Comment Blog 26 June, 2024

Tackling private schools is not a silver bullet for education

Rosie Beacon
Research Manager and Head of Health

As surely as night follows day, discussion of private schools is almost guaranteed to elicit a strong reaction among the political class. With Labour’s pledge to remove the VAT exemption on private schools, this often emotive debate has reared its head once more in the general election campaign.

The received wisdom is that private schools perpetuate inequality while state schools fight it. But this assumption fails to capture the more profound problems with educational inequality in the UK.

There is undeniably a case for scrutinising the role of private schools in shaping the upper echelons of power in Britain. But a focus on private schools obscures the fact that there are plenty of excellent state schools in the UK which give many private schools a run for their money in educational outcomes. And these outstanding state schools are often disproportionately populated by pupils from more privileged, high-income backgrounds in the same way private schools are.

Rather than paying for school fees each year, parents will opt to pay for a more expensive house close to an excellent state school. Houses within the catchment areas of London’s Ofsted-rated Outstanding schools cost 20 per cent more than the city’s average. Parents with the income or wealth to do this are much more likely to be well educated and employed in well paying jobs. In turn, excellent schools become full of students who already have numerous educational advantages within the home, rather than those who have few.

It is well established that a person’s family background, and not just the quality of education, is extremely influential in a pupil’s access to the top occupations. These pupils have a better knowledge of routes to high earning careers and access to impressive networks. All the while, the values attributed by parents to work affects young people’s ambitions. Young people whose parents showed them that work and money are connected have a clearer and more concrete ambition to become economically independent.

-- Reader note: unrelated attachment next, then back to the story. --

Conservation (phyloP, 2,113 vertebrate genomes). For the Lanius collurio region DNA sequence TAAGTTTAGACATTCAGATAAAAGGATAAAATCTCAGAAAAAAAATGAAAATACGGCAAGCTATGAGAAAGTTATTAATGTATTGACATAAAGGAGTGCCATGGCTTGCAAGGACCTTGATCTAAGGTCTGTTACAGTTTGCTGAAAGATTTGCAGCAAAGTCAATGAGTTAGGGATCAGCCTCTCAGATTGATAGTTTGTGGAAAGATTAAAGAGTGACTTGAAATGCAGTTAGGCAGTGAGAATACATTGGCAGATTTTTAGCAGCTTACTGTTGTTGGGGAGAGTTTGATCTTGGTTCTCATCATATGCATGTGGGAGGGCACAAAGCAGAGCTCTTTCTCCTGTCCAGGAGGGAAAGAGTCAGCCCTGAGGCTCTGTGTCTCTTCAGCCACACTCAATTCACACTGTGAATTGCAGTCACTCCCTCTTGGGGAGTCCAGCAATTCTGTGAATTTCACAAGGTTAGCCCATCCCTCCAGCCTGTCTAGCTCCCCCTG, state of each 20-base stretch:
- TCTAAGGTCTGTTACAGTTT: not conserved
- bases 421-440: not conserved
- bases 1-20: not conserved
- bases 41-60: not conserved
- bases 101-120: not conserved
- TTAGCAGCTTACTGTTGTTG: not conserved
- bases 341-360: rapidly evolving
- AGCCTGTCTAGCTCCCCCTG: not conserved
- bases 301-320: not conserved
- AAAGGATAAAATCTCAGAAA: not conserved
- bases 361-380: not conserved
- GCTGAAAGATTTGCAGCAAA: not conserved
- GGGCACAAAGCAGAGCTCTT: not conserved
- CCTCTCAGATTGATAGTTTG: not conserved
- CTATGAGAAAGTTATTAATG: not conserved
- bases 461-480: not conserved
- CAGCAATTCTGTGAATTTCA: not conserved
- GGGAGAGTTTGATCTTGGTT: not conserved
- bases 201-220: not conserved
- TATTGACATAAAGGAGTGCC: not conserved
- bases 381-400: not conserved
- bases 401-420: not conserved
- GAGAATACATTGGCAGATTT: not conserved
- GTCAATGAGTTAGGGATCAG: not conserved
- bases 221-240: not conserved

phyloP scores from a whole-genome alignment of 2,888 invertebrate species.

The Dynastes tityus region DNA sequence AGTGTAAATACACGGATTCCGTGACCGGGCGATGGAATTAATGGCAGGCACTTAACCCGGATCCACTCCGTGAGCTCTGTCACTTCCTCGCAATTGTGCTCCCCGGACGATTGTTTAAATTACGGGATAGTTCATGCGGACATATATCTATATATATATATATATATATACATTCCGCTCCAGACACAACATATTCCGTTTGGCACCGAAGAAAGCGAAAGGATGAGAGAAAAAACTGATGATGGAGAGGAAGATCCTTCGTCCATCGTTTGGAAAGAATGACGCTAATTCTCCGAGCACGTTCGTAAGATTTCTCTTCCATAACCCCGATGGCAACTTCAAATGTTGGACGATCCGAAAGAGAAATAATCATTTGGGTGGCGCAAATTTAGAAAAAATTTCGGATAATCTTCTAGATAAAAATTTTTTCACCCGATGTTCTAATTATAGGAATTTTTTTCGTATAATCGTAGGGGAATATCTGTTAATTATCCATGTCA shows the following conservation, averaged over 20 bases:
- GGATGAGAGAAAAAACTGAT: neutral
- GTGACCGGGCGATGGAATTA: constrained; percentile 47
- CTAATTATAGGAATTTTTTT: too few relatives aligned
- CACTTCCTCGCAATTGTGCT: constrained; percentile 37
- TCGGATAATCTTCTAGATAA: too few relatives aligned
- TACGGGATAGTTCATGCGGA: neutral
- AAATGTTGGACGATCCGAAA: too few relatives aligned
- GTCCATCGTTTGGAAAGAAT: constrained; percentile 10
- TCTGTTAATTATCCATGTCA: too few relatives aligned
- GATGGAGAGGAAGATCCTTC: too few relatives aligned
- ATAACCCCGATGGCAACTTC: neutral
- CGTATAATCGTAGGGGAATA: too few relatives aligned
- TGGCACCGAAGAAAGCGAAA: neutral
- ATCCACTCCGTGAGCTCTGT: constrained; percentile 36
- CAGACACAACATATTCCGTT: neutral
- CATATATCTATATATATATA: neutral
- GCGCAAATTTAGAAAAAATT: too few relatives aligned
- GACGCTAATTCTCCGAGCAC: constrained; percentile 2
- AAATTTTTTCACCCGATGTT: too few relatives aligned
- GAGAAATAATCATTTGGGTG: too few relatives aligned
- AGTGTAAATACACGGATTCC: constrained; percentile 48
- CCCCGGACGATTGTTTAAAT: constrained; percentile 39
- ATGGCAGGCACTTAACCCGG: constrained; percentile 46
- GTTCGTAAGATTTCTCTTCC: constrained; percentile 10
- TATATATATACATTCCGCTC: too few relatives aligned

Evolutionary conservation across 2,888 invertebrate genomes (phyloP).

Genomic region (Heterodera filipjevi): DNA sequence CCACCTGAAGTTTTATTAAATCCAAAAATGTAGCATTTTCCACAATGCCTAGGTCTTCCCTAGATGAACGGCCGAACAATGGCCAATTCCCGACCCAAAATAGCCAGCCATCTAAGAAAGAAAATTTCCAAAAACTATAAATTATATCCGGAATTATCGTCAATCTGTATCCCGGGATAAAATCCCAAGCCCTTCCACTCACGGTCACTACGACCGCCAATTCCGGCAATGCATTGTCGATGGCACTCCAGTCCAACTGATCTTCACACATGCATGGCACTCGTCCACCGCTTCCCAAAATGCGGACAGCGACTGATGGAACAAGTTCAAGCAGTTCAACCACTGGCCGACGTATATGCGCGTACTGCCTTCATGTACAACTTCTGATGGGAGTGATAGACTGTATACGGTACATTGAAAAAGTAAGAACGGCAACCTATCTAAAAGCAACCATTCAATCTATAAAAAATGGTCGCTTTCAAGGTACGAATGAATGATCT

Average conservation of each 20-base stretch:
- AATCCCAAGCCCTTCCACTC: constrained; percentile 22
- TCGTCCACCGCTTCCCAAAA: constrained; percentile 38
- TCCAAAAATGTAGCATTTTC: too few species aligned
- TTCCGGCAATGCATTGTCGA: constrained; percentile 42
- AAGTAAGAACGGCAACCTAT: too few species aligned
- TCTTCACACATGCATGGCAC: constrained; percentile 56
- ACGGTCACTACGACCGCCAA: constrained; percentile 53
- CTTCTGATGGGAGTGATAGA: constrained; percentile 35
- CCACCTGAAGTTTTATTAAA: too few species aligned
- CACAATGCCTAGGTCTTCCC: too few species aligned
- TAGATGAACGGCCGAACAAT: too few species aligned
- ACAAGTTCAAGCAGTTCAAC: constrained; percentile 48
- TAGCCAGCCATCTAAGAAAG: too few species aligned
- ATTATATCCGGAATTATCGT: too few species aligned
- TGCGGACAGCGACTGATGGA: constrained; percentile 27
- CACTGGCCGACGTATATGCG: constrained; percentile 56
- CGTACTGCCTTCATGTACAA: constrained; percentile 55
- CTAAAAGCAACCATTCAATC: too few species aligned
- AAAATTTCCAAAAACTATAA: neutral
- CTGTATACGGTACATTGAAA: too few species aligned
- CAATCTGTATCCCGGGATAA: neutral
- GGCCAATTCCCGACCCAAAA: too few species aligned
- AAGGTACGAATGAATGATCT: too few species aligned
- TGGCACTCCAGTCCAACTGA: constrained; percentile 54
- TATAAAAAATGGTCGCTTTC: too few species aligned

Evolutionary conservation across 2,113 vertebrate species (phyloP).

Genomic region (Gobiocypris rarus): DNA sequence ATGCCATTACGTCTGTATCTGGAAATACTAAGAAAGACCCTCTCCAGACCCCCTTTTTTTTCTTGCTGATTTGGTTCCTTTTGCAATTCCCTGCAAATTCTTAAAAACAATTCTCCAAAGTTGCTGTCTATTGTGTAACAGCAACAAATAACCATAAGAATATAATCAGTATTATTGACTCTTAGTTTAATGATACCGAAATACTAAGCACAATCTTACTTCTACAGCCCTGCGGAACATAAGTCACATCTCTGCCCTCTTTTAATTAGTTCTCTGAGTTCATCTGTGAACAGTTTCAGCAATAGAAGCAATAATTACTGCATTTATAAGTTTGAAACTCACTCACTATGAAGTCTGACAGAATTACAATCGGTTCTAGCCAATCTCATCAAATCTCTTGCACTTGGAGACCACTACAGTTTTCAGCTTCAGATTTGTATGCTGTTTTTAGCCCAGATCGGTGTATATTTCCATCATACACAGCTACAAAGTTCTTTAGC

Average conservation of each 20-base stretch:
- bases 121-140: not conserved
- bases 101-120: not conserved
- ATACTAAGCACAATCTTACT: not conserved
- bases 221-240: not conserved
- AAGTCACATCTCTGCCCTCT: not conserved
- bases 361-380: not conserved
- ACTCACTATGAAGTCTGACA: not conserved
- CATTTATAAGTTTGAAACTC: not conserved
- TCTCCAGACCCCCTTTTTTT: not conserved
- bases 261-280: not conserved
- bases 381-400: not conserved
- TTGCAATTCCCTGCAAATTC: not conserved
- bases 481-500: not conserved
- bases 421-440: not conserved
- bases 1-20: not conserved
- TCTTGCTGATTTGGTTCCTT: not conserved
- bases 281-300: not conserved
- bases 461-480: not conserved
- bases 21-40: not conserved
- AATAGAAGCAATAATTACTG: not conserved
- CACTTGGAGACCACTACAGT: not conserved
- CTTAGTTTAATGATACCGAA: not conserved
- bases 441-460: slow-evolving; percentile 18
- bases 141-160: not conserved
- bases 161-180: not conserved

Indeed, even as the state/private school balance has improved in Oxbridge applications, over 80 per cent of places at these two universities are given to people in the two highest socio-economic classes, a revealing piece of information on the demographics at high-performing state schools.

Fewer than 3 per cent of entrants to grammar schools are entitled to free school meals — an important indicator of social deprivation. Research conducted by the Sutton Trust in 2013 found that in local authorities with a selective state school system, 66 per cent of children who achieve Level 5 in both English and Maths at Key Stage 2 who are not eligible for free school meals go to a grammar school. This compares with 40 per cent of similarly high achieving children who are eligible for free school meals.

But it should be said, the data on this problem is limited. To truly understand the scale of inequality within the state system, there needs to be a comprehensive analysis of house premiums next to high performing state schools. State schools need to stop being homogenised in data from university admissions. It is far more difficult for a student from a ‘Needs Improvement’ state school to become socially mobile than it is for an ‘Outstanding’ state school, but it’s impossible to see this in the current data.

And the VAT exemption policy itself? On the one hand, it may well help under performing schools — the £1.4 billion raised from the VAT would be used to hire more teachers. There is certainly something to be said for finding innovative ways to raise money for public service expenditure given the difficult fiscal context, though Labour’s pledge to hire 6,500 teachers is small fry considering the overall size of the teacher workforce is 468,371. This would amount to a 1.38 per cent increase.

But it’s also true it could end up making already oversubscribed state schools even more competitive if students leave private schools and seek the next best option in the state sector. It is not clear how likely this is to happen: demand for private school places has not reduced even as fees have increased in recent years. Interestingly, it could mean some private schools convert to state schools which can be a massive value add for the state system, as Liverpool College demonstrates.

Reheating tired debates on private versus state education does very little to improve the experiences of those at the sharp end of the system. Whatever the outcome of this policy, it will not solve any of the more profound problems within education.